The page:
Coming from a Newar household, and that too living in Ason and Thahiti, people were quick to express their surprise when they would hear me speaking in Nepali fluently (not to be confused with Nepal Bhasa).
“How is a young Newar girl like you able to speak Nepali so fluently?” they would ask.
There was a reason for that. My aunt had married a Brahmin who was the medical in-charge of a health facility operated by the British Embassy in Kabilas, Nuwakot. An inter caste marriage at the time was unacceptable – however, both had fallen in love with each other and had decided to marry. They used to live separately in Ason, and I would visit them often.
Therefore, while visiting their household, I picked up the language. There was also a reason why I would love visiting their house. A family of three, the meals that would be prepared in my aunt’s home was delicious, unlike my own house where meals would be prepared for a large household, and would not taste as good.
Winter in Kabilas, Nuwakot:
One day my mother suggested I should spend that year’s winters in Kabilas, Nuwakot – with my uncle and aunt. My mother suggested so because Kathmandu winters would be unbearably cold. Kabilas which was at a lower altitude than Kathmandu would be relatively warmer.
I, saddened by the fact that I could not play with my friends during the winters tried to resist going to Kabilas. However, I had already developed a cough, and my mother was adamant it would get worse if I did not go away for the winters.
There was no other option for me but to head to a warmer climate.
My days in Kabilas were different than of those in Kathmandu – I received an opportunity to experience the lives of the hilly people. The weather too was pleasant. The locals, surprised at seeing a young Newar girl from the city in their village, would ask a ton of questions. While most days I wouldn’t mind answering to them, some days I would run out of patience and run to the fields to play. I was after all, a little girl.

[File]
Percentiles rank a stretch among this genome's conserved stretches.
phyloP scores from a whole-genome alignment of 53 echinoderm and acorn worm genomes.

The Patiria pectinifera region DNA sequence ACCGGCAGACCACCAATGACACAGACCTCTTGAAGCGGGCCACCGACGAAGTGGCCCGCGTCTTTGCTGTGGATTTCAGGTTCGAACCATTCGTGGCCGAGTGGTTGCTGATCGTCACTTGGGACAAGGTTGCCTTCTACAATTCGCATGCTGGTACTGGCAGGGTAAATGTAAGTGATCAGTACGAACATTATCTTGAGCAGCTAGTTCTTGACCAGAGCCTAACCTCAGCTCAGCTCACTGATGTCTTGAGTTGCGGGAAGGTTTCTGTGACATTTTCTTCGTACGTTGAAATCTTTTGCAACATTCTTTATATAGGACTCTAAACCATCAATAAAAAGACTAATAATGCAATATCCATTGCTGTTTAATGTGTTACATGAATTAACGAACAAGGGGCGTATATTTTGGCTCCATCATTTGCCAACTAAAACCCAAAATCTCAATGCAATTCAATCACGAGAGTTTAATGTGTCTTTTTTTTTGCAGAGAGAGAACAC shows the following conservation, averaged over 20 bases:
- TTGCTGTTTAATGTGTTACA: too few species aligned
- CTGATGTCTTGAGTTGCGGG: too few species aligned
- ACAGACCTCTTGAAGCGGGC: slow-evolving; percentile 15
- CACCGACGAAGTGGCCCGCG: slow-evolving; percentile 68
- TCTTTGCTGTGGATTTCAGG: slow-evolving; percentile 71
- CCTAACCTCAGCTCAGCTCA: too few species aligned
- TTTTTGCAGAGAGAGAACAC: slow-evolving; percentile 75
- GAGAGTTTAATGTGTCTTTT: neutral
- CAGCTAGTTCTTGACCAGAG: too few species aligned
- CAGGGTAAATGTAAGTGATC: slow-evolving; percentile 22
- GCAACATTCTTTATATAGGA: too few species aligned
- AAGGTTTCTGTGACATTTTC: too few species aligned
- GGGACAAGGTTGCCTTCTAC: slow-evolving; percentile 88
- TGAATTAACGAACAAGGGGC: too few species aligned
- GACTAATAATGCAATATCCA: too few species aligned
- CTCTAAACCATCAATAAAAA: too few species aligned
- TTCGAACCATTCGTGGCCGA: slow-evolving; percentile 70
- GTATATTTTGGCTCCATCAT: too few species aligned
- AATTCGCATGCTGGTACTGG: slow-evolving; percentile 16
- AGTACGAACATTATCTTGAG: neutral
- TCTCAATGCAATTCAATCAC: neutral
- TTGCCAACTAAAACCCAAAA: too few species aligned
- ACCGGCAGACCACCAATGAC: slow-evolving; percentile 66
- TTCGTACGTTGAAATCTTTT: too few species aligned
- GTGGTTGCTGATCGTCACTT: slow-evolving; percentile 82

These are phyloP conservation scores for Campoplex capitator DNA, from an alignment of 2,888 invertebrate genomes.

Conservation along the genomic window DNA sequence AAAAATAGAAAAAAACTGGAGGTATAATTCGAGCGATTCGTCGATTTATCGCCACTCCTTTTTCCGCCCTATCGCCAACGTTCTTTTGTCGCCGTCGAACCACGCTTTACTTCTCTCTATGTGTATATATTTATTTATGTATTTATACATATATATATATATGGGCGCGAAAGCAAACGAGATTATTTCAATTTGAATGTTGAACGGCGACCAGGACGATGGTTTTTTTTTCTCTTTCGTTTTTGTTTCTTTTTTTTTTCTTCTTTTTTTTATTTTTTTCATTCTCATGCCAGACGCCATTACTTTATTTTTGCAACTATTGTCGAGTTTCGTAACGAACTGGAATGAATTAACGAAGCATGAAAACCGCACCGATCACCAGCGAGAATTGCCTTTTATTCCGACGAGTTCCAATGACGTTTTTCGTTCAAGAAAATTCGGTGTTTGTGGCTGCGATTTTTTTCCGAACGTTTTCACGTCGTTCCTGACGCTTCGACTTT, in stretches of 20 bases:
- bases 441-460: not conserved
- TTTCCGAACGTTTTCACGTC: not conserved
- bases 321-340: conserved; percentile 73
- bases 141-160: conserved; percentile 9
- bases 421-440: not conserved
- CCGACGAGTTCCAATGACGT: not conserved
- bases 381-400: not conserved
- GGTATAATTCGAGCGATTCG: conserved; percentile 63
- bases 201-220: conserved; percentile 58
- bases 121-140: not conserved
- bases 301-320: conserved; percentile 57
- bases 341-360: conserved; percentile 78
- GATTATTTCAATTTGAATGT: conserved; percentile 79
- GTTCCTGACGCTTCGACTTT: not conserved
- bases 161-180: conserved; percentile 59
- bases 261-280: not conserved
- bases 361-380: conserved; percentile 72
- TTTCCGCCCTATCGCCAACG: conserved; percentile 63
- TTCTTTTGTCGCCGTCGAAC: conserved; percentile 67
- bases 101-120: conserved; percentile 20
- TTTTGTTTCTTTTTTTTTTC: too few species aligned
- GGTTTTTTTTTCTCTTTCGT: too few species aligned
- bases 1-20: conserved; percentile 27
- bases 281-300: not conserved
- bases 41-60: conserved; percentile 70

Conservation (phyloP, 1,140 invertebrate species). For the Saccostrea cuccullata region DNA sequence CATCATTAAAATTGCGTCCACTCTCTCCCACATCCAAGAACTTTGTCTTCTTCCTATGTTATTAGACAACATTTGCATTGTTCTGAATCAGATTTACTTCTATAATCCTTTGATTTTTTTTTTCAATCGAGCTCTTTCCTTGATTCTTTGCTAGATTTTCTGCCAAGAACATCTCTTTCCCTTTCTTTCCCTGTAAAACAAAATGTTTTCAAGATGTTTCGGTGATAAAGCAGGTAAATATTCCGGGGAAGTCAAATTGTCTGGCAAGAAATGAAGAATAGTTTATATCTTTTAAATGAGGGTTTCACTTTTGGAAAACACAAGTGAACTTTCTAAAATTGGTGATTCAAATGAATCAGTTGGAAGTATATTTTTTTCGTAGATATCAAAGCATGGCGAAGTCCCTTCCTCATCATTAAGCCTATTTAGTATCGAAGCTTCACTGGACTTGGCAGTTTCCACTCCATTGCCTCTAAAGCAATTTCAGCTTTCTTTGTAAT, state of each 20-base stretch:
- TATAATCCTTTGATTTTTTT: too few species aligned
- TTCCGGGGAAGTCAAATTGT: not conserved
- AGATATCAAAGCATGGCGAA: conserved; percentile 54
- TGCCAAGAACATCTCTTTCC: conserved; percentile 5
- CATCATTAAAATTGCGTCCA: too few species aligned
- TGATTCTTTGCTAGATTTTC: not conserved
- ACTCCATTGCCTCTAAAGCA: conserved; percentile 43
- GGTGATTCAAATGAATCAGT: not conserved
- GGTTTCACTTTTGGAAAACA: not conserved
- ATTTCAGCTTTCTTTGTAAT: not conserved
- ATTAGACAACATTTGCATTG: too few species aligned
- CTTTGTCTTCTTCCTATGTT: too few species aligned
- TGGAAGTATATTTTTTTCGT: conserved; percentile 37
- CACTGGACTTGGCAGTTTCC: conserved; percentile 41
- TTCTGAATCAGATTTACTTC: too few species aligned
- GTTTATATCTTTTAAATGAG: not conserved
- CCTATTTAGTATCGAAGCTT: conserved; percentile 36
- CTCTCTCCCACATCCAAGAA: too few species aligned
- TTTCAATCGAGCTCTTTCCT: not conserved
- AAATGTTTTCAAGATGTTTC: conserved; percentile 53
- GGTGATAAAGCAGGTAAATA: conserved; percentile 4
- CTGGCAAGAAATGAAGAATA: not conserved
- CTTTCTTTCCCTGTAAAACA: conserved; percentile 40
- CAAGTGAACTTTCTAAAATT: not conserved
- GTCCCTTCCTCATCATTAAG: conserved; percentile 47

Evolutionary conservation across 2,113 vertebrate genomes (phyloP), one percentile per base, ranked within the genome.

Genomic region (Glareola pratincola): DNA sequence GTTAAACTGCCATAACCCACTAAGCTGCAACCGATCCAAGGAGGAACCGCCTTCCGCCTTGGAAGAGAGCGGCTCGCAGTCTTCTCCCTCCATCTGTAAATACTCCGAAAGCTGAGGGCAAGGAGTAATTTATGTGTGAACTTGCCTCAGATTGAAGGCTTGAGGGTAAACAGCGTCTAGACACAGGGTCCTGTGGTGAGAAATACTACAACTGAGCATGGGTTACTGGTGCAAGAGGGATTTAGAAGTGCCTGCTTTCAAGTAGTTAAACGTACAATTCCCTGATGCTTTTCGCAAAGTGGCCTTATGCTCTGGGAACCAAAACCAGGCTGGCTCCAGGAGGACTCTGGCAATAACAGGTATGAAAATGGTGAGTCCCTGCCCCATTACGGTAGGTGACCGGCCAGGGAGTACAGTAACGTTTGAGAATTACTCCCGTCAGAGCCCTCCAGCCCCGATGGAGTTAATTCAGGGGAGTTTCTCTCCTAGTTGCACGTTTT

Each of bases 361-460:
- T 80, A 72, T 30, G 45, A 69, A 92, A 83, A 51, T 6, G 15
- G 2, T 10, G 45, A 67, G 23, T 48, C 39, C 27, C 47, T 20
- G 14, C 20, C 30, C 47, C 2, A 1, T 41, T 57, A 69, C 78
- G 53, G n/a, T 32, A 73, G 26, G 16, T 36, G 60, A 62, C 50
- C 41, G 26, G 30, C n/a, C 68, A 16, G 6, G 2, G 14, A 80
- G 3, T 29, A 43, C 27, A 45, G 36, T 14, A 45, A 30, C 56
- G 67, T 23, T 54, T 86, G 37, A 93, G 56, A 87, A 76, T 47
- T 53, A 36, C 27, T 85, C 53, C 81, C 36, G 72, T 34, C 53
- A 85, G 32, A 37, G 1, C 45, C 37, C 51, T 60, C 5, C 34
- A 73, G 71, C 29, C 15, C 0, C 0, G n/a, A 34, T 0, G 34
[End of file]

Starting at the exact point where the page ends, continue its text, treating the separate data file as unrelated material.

After returning from Kabilas, I was shocked to learn that a few friends of mine had been married. That however was the norm at the time. I even tried to reach out to a few married friends of mine, offering to teach them what I would learn, however, for newly married daughter-in-laws, something like that was out of question.
A background into Nepal’s political environment at the time:
At the time of my birth, Nepal was ruled by the Ranas, and no one probably even dared to dream of democracy in the kingdom. People would deem it wiser to be in the good books of the Ranas, than in their bad books.
At the time, Chandra Shumsher was the Prime Minister (Shree Teen Maharaja) of Nepal, and signage such as “Long live the Shree Teen Maharaja” was a common sight. People who would work for the Ranas, or had any sort of affiliation with them, would enjoy a special status in society.
Internationally, it hadn’t been long since the First World War had ended. As I grew up, Hitler would rise into power, however not many Nepalis including myself were privy to such information. Nepal remained cut off from the international world for the longest period of time.
Born on an auspicious Tuesday, the priests had suggested naming me Mangala Devi. The priests also foretold my parents that the stars suggested that I would do something extraordinary in my lifetime.
At a time when daughters weren’t considered a blessing as like a son, the priests’ words must have provided a form of assurance to my family, I assume.
Nevertheless, this is how my childhood was spent – up to 15 years of age.